Commonly referred to as miniature or small earflares in the archaeological literature, most of this lot of sixty-six small jadeite objects conform to the shape of earflares, complete with a pair of tiny (less than one millimeter in diameter) lateral, conical holes in the neck. Of the fifty-one objects that can be classified as bearing the shape of an earflare, five are very carefully crafted with a thin, trumpetlike flare with a circular or ovoid outline. The other forty-six vary in craftsmanship and overall shape, with a shorter, less well-defined neck. Seven have a discernible groove at the base of the neck on the back side, a cut mark resulting from defining the neck. The remaining fifteen objects that do not resemble an earflare are either flat or rounded on the back side.
The frontal outline of the objects varies widely in shape, the most common being ovoid (n=20). Quadrangular shapes (n=12), including rectangular, trapezoidal, and rhombus, and irregular shapes (n=13) occur fairly frequently in the lot. Other forms include triangular (n=9), circular (n=6), pentagonal (n=4), and floral (n=2). Two pentagonal specimens are incised with four lines radiating out from the central perforation, resembling the /K’IN/ (“sun, day”) glyph. Two others are carved along the edge of the object to create seven or eight petals, representing open blossoms. Another is rectangular in plan with a wide groove extending across the middle of the frontal surface, resulting in the profile of a wing nut.
Although it is not possible to say whether the sixty-six objects originated from a single context, two possible pairs can be discerned based on their form and the type of stone.
One pair is made of a fine-grained jadeite, mottled with spinach green and a lighter green, and shaped into the form of well-defined, delicately worked earflares with an ovoid outline. This earflare-shaped works may have composed a headband, strung together through the tiny lateral holes in the necks or sewn onto a backing.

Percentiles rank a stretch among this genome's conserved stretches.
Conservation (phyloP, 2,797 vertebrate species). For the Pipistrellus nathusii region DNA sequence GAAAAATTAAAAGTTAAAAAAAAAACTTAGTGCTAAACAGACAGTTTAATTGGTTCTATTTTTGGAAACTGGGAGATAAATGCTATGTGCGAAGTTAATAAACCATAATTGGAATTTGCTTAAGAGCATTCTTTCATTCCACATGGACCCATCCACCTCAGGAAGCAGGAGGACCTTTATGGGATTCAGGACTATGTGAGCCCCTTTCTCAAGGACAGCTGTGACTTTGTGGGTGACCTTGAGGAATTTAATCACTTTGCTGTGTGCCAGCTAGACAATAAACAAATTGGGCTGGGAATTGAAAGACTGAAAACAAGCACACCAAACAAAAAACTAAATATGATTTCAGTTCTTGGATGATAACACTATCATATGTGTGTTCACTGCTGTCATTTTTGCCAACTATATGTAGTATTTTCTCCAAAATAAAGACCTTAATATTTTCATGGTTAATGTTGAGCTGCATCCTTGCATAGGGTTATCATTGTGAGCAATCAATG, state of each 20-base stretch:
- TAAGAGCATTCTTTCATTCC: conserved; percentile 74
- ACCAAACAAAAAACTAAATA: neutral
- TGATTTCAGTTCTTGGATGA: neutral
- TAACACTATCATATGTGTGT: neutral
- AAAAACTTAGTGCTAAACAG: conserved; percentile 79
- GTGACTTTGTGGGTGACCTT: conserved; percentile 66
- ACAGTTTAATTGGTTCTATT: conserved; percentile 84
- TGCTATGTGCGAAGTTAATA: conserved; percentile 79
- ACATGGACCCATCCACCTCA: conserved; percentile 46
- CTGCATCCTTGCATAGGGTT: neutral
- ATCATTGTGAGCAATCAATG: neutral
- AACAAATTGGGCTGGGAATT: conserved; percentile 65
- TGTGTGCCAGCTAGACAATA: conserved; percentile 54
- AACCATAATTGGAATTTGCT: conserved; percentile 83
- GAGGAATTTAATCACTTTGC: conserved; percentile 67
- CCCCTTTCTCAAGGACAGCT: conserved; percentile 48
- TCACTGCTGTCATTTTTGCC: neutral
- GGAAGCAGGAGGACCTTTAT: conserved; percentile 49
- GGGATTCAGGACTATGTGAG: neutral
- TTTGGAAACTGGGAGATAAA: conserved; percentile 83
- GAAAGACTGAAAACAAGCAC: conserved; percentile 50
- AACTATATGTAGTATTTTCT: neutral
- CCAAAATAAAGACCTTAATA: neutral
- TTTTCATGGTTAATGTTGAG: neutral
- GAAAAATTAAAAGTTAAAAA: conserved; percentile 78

The other pair is circular, has a cupcake-like profile, and may have served as the throat disks to fit into the central perforation of a pair of earflares, as only the frontal or top surface is polished. Alternatively, they may have functioned as components of composite objects. In general, these ornaments were clearly meant to be viewed only on one side: in almost all cases, one surface is more carefully smoothed and polished, and it often boasts more green color than the reverse.
Moreover, it is possible that the same objects were applied in different ways, depending on the occasion. The functions of works with similar forms may also have changed through time and were geographically distinct.
Benson, Elizabeth P. 1963 Handbook of the Robert Woods Bliss Collection of Pre-Columbian Art. Dumbarton Oaks, Trustees for Harvard University, Washington, D.C., p. 14, cat. 68.
Bliss, Robert Woods 1957 Pre-Columbian Art: The Robert Woods Bliss Collection. Text and Critical Analyses by S. K. Lothrop, Joy Mahler and William F. Foshag. Phaidon, New York. p. 251, cat. 116-C, pl. LXVI, bottom.
Bliss, Robert Woods 1959 Pre-Columbian Art: The Robert Woods Bliss Collection. 2nd ed. Text and Critical Analyses by S. K. Lothrop, Joy Mahler and William F. Foshag. Phaidon, London. p. 259, cat. 116-C, pl. LXVI, bottom.
Pillsbury, Joanne, Miriam Doutriaux, Reiko Ishihara-Brito and Alexandre Tokovinine (EDS.) 2012 Ancient Maya Art at Dumbarton Oaks. Pre-Columbian Art at Dumbarton Oaks, Number 4. Dumbarton Oaks Research Library and Collection, Washington, D.C., p. 134-135, 261-265, pl. 46, fig. 151, 154.
"Indigenous Art of the Americas", National Gallery of Art, Washington DC, August 1956 to July 1962.
Purchased from Robert Stolper, New York (dealer), by Robert Woods Bliss, 1956.
Robert Woods Bliss Collection of Pre-Columbian Art, Washington, DC, 1956-1962.
Dumbarton Oaks Research Library and Collection, Pre-Columbian Collection, Washington, DC.